Supreme Court sends Pinto to jail for 1 year starting February 16

Pinto was sentenced to his one-year prison sentence as part of a plea bargain in May along with a NIS 1 million fine.

By
January 5, 2016 09:38
2 minute read.
RABBI YOSHIYAHU PINTO

RABBI YOSHIYAHU PINTO. (photo credit: OFIR AVITAN)

 
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The Supreme Court on Tuesday rejected Rabbi Yoshiyahu Yosef Pinto’s appeal of his one-year jail sentence and ordered him to present himself to Nitzan Prison on February 16.

Pinto was sentenced by Tel Aviv District Court Judge Oded Mudrik to his one-year prison sentence as part of a plea bargain in May along with a NIS 1 million fine, a major blow to a man who had fought all out for community service and no jail time.

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Seeking to avoid prison, Pinto’s former lawyer, Eyal Rozovsky, had told Judge Mudrik in May that he should only get six months’ community service, because he is a state’s witness who made possible a huge criminal case against former Lahav 443 commander Menashe Arbiv and that other state’s witnesses got off with no jail time.

The state successfully convinced Mudrik in May, and once again the Supreme Court on Tuesday, that Pinto was fortunate, courtesy of the plea bargain, to not be serving five years in prison for bribery, and that one year is a lenient sentence.

After Mudrik’s sentencing Pinto to jail in May, the prosecution declared victoriously, that “even powerful people with connections still get justice for their deeds.”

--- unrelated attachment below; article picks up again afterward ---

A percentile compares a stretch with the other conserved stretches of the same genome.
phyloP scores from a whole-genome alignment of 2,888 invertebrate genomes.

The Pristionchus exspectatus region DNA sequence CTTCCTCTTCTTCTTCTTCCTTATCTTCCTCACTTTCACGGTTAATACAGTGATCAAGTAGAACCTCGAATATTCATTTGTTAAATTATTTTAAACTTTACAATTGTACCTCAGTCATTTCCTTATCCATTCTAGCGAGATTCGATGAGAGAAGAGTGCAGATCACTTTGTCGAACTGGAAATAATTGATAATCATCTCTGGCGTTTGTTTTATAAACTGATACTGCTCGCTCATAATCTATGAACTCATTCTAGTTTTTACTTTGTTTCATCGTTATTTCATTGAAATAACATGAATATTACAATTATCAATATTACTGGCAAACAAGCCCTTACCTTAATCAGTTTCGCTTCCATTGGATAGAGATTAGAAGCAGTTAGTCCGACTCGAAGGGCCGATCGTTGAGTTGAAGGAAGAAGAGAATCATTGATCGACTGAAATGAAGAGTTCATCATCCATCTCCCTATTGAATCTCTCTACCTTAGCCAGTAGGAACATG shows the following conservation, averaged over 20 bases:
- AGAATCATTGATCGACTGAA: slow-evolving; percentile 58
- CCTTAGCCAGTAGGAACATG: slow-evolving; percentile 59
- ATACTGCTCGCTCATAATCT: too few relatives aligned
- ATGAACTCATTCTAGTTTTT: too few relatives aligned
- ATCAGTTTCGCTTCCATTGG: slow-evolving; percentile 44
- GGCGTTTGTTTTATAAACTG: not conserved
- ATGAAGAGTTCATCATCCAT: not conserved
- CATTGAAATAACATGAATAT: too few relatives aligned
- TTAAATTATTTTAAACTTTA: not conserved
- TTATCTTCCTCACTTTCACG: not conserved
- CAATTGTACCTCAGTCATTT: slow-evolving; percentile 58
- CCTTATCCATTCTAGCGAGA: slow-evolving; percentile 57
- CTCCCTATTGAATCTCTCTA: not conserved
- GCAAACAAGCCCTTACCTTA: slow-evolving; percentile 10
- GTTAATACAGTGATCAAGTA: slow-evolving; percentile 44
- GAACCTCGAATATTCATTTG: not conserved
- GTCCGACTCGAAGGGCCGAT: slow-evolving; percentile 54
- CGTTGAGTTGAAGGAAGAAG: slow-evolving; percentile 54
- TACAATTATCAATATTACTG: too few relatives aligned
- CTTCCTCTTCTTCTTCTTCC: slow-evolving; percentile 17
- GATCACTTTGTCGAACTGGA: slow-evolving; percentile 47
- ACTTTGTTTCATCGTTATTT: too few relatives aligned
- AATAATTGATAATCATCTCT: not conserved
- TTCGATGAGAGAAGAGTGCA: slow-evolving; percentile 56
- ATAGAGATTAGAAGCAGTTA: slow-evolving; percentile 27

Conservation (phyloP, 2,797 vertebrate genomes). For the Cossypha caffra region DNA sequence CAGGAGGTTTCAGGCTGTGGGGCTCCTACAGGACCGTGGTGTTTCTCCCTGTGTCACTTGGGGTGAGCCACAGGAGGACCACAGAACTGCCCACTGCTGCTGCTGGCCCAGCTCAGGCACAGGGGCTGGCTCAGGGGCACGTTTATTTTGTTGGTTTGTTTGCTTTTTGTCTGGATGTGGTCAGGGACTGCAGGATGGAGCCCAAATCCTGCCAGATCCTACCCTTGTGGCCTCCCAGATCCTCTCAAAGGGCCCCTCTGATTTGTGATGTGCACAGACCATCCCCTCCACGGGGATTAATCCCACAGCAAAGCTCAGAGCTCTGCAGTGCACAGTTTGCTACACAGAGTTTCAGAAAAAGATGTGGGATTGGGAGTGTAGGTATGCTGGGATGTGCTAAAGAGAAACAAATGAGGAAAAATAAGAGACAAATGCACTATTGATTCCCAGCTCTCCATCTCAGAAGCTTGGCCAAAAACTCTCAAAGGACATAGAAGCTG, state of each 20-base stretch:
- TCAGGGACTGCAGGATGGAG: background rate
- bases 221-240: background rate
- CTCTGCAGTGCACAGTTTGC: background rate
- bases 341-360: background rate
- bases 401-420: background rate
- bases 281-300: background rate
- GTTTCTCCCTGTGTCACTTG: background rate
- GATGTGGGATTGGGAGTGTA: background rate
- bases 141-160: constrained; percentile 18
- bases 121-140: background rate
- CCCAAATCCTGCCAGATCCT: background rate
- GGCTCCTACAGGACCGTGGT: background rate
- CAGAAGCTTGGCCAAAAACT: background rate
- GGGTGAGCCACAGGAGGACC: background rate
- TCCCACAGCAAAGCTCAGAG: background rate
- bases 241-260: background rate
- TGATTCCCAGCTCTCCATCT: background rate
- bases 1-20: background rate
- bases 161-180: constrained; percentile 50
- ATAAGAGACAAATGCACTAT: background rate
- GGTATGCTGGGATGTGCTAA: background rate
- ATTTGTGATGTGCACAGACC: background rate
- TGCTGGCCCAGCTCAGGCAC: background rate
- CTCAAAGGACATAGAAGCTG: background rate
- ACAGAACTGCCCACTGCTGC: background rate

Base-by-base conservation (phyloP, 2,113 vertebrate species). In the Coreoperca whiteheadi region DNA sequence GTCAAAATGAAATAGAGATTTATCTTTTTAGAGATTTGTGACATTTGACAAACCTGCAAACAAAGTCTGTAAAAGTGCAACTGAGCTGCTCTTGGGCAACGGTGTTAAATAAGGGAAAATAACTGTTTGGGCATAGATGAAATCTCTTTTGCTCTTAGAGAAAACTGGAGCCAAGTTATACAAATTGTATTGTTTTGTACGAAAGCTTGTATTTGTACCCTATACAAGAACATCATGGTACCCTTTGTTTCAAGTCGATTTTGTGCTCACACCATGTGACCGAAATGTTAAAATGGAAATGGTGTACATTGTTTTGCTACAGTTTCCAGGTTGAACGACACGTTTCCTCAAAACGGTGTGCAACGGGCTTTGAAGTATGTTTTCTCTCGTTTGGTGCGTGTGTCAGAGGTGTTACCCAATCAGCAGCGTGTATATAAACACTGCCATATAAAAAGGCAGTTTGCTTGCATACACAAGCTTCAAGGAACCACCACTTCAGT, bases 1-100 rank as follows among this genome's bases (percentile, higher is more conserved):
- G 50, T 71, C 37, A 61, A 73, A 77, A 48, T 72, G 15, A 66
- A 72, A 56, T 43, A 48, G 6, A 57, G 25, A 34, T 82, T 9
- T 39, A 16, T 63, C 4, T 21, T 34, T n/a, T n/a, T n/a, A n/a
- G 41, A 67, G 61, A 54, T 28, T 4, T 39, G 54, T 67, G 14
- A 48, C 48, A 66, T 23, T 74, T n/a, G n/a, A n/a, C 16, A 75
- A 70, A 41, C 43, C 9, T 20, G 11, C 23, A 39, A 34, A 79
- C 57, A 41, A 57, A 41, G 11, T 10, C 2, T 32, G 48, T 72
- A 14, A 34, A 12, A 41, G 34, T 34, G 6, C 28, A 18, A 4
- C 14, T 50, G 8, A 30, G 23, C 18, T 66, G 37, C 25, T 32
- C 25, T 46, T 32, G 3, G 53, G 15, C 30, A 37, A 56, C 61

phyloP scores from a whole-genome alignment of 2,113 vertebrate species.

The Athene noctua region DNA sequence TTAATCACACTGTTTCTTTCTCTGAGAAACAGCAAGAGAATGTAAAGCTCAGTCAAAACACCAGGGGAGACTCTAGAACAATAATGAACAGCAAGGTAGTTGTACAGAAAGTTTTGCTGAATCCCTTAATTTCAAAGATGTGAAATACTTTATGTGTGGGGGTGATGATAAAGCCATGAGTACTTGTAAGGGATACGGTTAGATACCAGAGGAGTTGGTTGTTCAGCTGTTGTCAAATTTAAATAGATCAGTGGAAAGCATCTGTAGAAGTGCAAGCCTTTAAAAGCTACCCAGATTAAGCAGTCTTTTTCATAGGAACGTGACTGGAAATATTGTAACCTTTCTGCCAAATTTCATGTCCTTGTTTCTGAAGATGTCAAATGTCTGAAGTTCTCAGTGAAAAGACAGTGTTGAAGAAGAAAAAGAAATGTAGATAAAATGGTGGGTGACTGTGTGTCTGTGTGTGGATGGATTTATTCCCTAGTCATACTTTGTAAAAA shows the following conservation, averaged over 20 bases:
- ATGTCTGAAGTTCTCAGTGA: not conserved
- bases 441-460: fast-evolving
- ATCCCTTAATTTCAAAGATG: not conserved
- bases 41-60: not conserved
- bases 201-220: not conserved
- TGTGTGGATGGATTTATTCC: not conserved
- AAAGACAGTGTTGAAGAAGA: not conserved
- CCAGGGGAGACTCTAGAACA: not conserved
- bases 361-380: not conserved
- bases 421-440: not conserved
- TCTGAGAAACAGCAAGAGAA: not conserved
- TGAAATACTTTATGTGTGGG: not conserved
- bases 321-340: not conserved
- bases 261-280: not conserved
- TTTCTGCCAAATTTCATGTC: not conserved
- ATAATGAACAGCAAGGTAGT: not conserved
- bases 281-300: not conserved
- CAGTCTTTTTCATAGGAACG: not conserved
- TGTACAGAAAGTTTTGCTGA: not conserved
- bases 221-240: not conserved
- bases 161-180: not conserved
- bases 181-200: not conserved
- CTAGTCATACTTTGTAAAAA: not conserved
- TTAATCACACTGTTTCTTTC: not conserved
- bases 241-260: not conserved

Later, Pinto fired Rozovsky, who handled the plea bargain, having fired another set of lawyers earlier, and hired Avigdor Feldman to file his Supreme Court appeal, including attempting to introduce new evidence.

The Supreme Court implied at the November 16 hearing that it would not allow Pinto to introduce new evidence since he had accepted a plea bargain.

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The charges against Pinto included his trying to bribe the police’s National Fraud Squad head Ephraim Bracha with $200,000 to get information from him about a criminal investigation into the Hazon Yeshaya foundation Pinto was running.

Bracha reported Pinto’s actions to his superiors, then continued to gather evidence on the rabbi.

This summer, Bracha committed suicide following a public campaign against him on a number of fronts, including by followers of Pinto via social media.

Pinto is the founder of the Shuva Israel Yeshiva and a well-known rabbi in both Israel and the US. He is also a descendant of two Sephardi rabbinical dynasties, Pinto and Abuhatzeira.

Forbes has previously listed him as the seventh-richest rabbi in Israel.

Also, at the Supreme Court hearing of the appeal on November 16, The Jerusalem Post’s Marc Israel Sellem and about a dozen other photographers were attacked by Pinto’s supporters while trying to photograph him as he left the courtroom.

According to Sellem, Pinto “arrived with 18 sympathizers to make sure that we would not photograph him,” although Pinto has no court order to prevent photographers from documenting his arrival at hearings on his appeal of his sentence for bribery.

Sellem said that “at the end of the court hearing, his supporters started to beat me. One of them broke my camera and a second one pushed me on the floor.”

The Post’s photographer continued, “The thing that is unacceptable is that inside the Supreme Court, a civilian beat a photographer and prevented me from doing my work.”

Sellem added that it appeared that the court security had not anticipated the attack (there have been many Pinto hearings without attacks on photographers), and that he would be filing a complaint with the police later that night.

“Pinto has more bodyguards than Bibi,” Sellem remarked ironically.

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